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Showing posts from May, 2010

Simplifying Service Management

One of the things that troubles me at times is how often people try to make the world more complex than it needs to be. The world is really a rather simple place if you take the time to step back and avoid complexity. I recently read a statement that made think upon this problem again.
The opposite of “simple” is “elaborate”, not “complex”— Dan Roam, The Back of the Napkin
What people call complex, may in reality be elaborate. They confuse the two ideas. This can lead to issues in the delivery of Business and IT Services to customers. If someone believes a service is too complex they can often be less willing to make the effort to provide the service, or support it or improve it. Most likely the service is just elaborate (having lots of underpinning elements and components), not really complex (being of a nature that is difficult to understand).

So how do we move away from complexity and towards seeing Service Management in terms of simplicity and elaboration? Here are several techni…

Using CSI to Meet Customer Needs

I recently posted a blog about returning to a service desk I had managed and spoke about how the changing business environment had impacted management’s ability to sustain the current list of Critical Success Factors (CSFs) and Key Performance indicators (KPIs). The 1st question was “What should we measure?” Within the new business reality, we reviewed how the corporate vision, mission, goals and objectives had changed. We spoke with service owners, business process owners, business analysts and customers and asked what was critical to them.  We could then determine the services that were creating the most value  and enabling them to meet these new goals and objectives.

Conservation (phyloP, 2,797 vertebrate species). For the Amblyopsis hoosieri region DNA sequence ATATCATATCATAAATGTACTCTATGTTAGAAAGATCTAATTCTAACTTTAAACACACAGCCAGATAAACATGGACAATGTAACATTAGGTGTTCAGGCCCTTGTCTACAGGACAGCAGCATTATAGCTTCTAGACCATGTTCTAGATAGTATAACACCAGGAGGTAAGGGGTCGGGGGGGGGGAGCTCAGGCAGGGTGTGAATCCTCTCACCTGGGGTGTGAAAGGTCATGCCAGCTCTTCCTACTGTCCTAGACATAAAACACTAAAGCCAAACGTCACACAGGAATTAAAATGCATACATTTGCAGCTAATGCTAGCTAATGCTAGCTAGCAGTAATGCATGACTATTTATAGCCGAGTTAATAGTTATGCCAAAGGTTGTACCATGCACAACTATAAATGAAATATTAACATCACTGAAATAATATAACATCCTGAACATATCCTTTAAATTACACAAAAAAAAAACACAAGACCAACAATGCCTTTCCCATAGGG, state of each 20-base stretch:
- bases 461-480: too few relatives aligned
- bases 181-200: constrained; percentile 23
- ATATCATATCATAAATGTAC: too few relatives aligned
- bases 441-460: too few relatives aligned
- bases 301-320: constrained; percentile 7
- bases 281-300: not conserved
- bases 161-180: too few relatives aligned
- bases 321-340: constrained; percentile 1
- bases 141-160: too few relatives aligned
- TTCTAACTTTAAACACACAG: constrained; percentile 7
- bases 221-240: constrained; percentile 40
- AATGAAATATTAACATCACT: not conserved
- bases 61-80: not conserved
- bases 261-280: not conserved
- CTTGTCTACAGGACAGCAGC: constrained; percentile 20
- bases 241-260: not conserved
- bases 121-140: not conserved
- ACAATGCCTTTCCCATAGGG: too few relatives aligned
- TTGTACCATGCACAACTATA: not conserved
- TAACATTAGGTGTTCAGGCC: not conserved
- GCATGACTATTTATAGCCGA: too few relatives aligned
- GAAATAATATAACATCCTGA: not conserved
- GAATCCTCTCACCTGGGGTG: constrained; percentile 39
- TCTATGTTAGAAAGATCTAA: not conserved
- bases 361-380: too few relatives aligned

Management then identified the gaps of “what we should measure”, to “what we can measure”. From this, a more customer-centric list was developed. The overriding objective of these new service measurements was to provide a meaningful view of the IT service as experienced by our customers. The three key areas that custom…

ISO 20K Certification Process

Thinking about ISO/IEC 20000 certification? Here are the steps involved.
1. Questionnaire:
The service provider contacts one or several Registered Certification Bodies (RCBs). Each RCB will send a questionnaire with information needed to submit a quotation. Based on the quotations, the provider can select a RCB.

2. Application for assessment:
An application form is completed and returned to the chosen RCB. A lead auditor is assigned and an initial visit scheduled. The auditor will explain the assessment process, an audit program will be agreed and the assessment date selected.

3. Optional pre-audit:
This is a high-level evaluation to determine where the company stands in compliance with ISO/IEC 20000. The auditor will point out any areas of concern to give the provider an opportunity to improve before the initial audit.

4. Initial audit:
In this session the scoping statement is agreed upon and the auditor plans the certification audit. Documentation and evidence of compliance are rev…

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